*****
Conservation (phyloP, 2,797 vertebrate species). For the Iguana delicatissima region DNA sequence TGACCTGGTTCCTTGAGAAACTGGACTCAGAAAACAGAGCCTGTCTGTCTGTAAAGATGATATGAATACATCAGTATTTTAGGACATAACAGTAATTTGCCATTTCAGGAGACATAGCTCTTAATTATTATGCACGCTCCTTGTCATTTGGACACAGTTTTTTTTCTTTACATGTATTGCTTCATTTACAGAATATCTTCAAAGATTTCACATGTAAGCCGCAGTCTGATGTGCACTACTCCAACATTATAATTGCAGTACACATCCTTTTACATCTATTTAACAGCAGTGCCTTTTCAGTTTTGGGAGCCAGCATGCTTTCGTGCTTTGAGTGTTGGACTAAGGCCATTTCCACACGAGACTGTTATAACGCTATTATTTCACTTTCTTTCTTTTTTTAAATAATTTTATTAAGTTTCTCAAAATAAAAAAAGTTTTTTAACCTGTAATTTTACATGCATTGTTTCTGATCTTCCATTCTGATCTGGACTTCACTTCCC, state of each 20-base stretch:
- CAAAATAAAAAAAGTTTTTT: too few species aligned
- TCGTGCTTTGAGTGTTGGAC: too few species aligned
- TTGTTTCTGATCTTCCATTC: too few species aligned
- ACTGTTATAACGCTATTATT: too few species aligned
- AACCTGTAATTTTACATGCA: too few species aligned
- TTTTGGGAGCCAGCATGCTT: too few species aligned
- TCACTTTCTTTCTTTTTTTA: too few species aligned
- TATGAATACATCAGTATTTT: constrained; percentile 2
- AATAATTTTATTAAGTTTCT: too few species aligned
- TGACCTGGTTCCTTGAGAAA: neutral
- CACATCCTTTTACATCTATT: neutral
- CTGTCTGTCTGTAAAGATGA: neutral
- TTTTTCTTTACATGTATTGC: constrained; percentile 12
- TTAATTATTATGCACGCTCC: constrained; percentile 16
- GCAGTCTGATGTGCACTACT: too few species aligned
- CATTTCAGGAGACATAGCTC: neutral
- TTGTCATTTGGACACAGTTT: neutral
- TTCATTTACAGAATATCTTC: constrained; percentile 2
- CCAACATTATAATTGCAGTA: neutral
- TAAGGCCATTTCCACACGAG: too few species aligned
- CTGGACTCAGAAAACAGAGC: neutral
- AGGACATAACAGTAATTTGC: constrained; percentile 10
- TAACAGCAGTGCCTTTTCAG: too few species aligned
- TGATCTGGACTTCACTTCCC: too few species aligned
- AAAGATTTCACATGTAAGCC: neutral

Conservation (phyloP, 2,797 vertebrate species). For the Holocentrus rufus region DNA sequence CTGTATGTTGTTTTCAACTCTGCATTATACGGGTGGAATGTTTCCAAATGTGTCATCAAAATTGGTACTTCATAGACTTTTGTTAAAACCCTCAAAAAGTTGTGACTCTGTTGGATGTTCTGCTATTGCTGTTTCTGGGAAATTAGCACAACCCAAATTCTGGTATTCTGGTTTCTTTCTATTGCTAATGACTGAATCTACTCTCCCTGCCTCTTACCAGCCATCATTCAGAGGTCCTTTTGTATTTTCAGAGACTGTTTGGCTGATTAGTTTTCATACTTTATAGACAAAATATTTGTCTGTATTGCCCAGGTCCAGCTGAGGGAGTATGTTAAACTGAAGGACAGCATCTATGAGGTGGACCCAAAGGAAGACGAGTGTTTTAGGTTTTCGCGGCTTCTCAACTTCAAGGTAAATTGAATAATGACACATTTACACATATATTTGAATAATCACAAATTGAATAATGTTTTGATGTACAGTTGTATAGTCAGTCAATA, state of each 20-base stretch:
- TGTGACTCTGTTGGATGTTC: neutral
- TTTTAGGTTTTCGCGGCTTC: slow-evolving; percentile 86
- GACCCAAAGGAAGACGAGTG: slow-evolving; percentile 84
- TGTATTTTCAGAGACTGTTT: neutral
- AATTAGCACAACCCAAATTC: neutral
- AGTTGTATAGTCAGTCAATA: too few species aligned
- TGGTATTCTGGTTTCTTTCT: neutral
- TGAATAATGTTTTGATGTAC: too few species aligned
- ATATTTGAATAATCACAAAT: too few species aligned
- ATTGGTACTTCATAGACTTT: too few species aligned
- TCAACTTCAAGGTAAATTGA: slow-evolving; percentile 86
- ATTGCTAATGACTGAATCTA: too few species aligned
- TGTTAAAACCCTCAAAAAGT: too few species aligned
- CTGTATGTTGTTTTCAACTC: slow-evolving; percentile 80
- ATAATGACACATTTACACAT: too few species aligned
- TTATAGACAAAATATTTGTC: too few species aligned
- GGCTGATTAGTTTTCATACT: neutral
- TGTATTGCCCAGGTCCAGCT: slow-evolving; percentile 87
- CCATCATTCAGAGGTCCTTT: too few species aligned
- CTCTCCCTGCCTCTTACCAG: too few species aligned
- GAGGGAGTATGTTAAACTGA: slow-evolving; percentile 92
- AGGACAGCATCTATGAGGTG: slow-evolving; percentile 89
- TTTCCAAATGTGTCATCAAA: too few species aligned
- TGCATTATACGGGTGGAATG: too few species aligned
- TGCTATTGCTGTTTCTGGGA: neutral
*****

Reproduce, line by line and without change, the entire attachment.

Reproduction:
Conservation (phyloP, 2,797 vertebrate species). For the Iguana delicatissima region DNA sequence TGACCTGGTTCCTTGAGAAACTGGACTCAGAAAACAGAGCCTGTCTGTCTGTAAAGATGATATGAATACATCAGTATTTTAGGACATAACAGTAATTTGCCATTTCAGGAGACATAGCTCTTAATTATTATGCACGCTCCTTGTCATTTGGACACAGTTTTTTTTCTTTACATGTATTGCTTCATTTACAGAATATCTTCAAAGATTTCACATGTAAGCCGCAGTCTGATGTGCACTACTCCAACATTATAATTGCAGTACACATCCTTTTACATCTATTTAACAGCAGTGCCTTTTCAGTTTTGGGAGCCAGCATGCTTTCGTGCTTTGAGTGTTGGACTAAGGCCATTTCCACACGAGACTGTTATAACGCTATTATTTCACTTTCTTTCTTTTTTTAAATAATTTTATTAAGTTTCTCAAAATAAAAAAAGTTTTTTAACCTGTAATTTTACATGCATTGTTTCTGATCTTCCATTCTGATCTGGACTTCACTTCCC, state of each 20-base stretch:
- CAAAATAAAAAAAGTTTTTT: too few species aligned
- TCGTGCTTTGAGTGTTGGAC: too few species aligned
- TTGTTTCTGATCTTCCATTC: too few species aligned
- ACTGTTATAACGCTATTATT: too few species aligned
- AACCTGTAATTTTACATGCA: too few species aligned
- TTTTGGGAGCCAGCATGCTT: too few species aligned
- TCACTTTCTTTCTTTTTTTA: too few species aligned
- TATGAATACATCAGTATTTT: constrained; percentile 2
- AATAATTTTATTAAGTTTCT: too few species aligned
- TGACCTGGTTCCTTGAGAAA: neutral
- CACATCCTTTTACATCTATT: neutral
- CTGTCTGTCTGTAAAGATGA: neutral
- TTTTTCTTTACATGTATTGC: constrained; percentile 12
- TTAATTATTATGCACGCTCC: constrained; percentile 16
- GCAGTCTGATGTGCACTACT: too few species aligned
- CATTTCAGGAGACATAGCTC: neutral
- TTGTCATTTGGACACAGTTT: neutral
- TTCATTTACAGAATATCTTC: constrained; percentile 2
- CCAACATTATAATTGCAGTA: neutral
- TAAGGCCATTTCCACACGAG: too few species aligned
- CTGGACTCAGAAAACAGAGC: neutral
- AGGACATAACAGTAATTTGC: constrained; percentile 10
- TAACAGCAGTGCCTTTTCAG: too few species aligned
- TGATCTGGACTTCACTTCCC: too few species aligned
- AAAGATTTCACATGTAAGCC: neutral

Conservation (phyloP, 2,797 vertebrate species). For the Holocentrus rufus region DNA sequence CTGTATGTTGTTTTCAACTCTGCATTATACGGGTGGAATGTTTCCAAATGTGTCATCAAAATTGGTACTTCATAGACTTTTGTTAAAACCCTCAAAAAGTTGTGACTCTGTTGGATGTTCTGCTATTGCTGTTTCTGGGAAATTAGCACAACCCAAATTCTGGTATTCTGGTTTCTTTCTATTGCTAATGACTGAATCTACTCTCCCTGCCTCTTACCAGCCATCATTCAGAGGTCCTTTTGTATTTTCAGAGACTGTTTGGCTGATTAGTTTTCATACTTTATAGACAAAATATTTGTCTGTATTGCCCAGGTCCAGCTGAGGGAGTATGTTAAACTGAAGGACAGCATCTATGAGGTGGACCCAAAGGAAGACGAGTGTTTTAGGTTTTCGCGGCTTCTCAACTTCAAGGTAAATTGAATAATGACACATTTACACATATATTTGAATAATCACAAATTGAATAATGTTTTGATGTACAGTTGTATAGTCAGTCAATA, state of each 20-base stretch:
- TGTGACTCTGTTGGATGTTC: neutral
- TTTTAGGTTTTCGCGGCTTC: slow-evolving; percentile 86
- GACCCAAAGGAAGACGAGTG: slow-evolving; percentile 84
- TGTATTTTCAGAGACTGTTT: neutral
- AATTAGCACAACCCAAATTC: neutral
- AGTTGTATAGTCAGTCAATA: too few species aligned
- TGGTATTCTGGTTTCTTTCT: neutral
- TGAATAATGTTTTGATGTAC: too few species aligned
- ATATTTGAATAATCACAAAT: too few species aligned
- ATTGGTACTTCATAGACTTT: too few species aligned
- TCAACTTCAAGGTAAATTGA: slow-evolving; percentile 86
- ATTGCTAATGACTGAATCTA: too few species aligned
- TGTTAAAACCCTCAAAAAGT: too few species aligned
- CTGTATGTTGTTTTCAACTC: slow-evolving; percentile 80
- ATAATGACACATTTACACAT: too few species aligned
- TTATAGACAAAATATTTGTC: too few species aligned
- GGCTGATTAGTTTTCATACT: neutral
- TGTATTGCCCAGGTCCAGCT: slow-evolving; percentile 87
- CCATCATTCAGAGGTCCTTT: too few species aligned
- CTCTCCCTGCCTCTTACCAG: too few species aligned
- GAGGGAGTATGTTAAACTGA: slow-evolving; percentile 92
- AGGACAGCATCTATGAGGTG: slow-evolving; percentile 89
- TTTCCAAATGTGTCATCAAA: too few species aligned
- TGCATTATACGGGTGGAATG: too few species aligned
- TGCTATTGCTGTTTCTGGGA: neutral